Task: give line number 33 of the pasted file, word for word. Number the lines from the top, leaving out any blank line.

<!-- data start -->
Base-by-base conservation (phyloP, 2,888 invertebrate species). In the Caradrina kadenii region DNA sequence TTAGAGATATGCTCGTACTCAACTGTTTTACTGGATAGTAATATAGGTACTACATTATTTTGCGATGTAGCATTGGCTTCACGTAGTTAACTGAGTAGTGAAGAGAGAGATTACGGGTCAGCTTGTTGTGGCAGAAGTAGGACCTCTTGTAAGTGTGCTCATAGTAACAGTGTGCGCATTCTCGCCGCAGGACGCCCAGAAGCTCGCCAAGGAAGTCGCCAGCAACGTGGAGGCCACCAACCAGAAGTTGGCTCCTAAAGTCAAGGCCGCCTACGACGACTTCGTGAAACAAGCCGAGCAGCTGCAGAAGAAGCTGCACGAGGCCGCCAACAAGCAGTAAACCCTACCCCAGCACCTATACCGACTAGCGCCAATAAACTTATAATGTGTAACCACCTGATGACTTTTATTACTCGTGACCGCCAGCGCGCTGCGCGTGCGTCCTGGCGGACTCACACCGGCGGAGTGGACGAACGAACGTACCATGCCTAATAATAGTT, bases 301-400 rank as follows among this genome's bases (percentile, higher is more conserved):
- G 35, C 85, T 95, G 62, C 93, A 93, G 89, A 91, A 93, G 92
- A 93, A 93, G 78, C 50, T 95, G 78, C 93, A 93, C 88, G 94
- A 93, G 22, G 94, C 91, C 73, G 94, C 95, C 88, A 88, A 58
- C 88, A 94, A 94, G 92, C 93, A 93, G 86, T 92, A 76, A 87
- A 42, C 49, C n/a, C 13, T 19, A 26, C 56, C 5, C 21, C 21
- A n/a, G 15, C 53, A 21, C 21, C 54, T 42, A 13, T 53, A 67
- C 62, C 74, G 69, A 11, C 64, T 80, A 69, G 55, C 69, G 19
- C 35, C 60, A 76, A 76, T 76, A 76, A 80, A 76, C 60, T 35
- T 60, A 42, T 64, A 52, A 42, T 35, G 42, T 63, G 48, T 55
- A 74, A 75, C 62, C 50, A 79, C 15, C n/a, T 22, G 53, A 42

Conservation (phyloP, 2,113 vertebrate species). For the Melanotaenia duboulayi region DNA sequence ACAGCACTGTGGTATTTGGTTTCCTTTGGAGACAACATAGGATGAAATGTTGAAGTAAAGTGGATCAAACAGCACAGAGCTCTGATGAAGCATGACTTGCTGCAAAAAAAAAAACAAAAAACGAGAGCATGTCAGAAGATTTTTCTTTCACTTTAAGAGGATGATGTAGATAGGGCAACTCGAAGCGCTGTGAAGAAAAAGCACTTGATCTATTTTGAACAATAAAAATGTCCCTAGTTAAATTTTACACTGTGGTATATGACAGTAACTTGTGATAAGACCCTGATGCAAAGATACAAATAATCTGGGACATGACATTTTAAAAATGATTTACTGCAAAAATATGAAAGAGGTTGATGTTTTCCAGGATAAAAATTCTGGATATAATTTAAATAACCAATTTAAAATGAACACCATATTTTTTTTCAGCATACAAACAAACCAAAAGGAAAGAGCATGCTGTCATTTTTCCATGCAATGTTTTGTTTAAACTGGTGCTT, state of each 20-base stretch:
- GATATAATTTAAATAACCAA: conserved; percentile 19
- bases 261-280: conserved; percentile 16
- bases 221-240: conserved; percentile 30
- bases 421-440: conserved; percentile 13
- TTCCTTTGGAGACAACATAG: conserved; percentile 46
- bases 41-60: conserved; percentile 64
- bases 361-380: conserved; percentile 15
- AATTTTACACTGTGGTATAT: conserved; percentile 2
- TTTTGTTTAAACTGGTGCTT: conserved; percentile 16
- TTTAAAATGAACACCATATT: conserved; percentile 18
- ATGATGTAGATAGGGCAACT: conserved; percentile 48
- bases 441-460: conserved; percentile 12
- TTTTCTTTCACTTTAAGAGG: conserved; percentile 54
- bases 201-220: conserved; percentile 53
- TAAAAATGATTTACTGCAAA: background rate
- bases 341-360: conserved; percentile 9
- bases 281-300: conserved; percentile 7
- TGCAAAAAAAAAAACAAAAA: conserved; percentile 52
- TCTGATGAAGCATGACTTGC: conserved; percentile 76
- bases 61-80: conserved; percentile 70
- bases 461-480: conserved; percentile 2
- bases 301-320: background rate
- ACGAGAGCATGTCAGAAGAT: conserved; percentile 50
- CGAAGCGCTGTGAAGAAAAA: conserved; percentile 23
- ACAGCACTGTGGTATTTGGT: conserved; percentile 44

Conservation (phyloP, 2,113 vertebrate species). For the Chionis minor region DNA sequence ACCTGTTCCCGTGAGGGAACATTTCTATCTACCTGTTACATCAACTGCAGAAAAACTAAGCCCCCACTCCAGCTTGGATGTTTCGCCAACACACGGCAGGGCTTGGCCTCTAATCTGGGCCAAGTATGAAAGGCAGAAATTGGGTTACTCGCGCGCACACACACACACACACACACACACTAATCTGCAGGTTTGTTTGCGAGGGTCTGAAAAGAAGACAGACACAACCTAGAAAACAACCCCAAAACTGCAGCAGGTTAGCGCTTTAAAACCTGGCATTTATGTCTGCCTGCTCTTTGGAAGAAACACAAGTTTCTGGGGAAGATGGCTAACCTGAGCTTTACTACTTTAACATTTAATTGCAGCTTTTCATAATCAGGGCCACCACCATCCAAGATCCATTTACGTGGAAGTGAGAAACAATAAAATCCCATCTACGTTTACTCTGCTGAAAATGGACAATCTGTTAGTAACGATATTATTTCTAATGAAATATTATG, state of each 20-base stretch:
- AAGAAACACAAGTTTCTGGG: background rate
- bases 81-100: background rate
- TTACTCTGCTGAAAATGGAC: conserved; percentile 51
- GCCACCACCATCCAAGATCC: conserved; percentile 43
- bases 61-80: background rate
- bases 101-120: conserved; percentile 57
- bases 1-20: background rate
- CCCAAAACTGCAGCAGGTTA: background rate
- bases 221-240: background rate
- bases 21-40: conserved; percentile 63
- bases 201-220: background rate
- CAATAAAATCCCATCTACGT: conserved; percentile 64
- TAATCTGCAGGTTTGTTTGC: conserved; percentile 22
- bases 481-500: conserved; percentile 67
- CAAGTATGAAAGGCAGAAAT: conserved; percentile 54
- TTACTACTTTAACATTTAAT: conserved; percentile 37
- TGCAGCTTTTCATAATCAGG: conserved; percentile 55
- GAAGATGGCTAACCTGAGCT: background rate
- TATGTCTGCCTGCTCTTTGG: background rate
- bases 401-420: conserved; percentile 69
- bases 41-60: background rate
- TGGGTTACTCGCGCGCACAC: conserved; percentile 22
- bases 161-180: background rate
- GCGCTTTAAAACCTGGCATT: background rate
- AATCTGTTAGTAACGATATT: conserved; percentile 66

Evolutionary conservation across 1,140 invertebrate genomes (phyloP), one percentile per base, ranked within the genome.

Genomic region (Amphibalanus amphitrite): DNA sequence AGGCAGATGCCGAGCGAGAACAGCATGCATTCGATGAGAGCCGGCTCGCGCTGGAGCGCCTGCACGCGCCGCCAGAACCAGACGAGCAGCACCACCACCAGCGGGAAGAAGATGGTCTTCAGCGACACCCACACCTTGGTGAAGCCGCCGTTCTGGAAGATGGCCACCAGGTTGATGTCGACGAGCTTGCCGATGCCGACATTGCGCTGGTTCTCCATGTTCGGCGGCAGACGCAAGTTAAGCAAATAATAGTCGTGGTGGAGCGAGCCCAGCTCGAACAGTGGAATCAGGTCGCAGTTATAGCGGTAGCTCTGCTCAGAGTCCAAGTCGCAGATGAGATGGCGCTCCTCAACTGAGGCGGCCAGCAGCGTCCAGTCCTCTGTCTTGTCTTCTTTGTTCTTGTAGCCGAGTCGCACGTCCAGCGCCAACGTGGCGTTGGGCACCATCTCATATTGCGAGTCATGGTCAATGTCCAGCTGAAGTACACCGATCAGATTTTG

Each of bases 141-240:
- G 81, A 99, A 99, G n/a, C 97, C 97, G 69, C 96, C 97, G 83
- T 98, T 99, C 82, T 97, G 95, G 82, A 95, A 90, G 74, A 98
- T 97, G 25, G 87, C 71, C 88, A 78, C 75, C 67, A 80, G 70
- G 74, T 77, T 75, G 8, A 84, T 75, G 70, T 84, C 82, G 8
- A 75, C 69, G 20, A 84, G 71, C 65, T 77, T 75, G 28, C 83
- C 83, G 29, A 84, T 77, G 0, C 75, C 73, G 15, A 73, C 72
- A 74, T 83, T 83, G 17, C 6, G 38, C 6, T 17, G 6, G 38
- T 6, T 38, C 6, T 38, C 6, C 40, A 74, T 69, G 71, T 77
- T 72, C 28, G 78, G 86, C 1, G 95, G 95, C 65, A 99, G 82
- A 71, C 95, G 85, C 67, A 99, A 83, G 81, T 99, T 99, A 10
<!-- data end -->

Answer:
- bases 461-480: conserved; percentile 2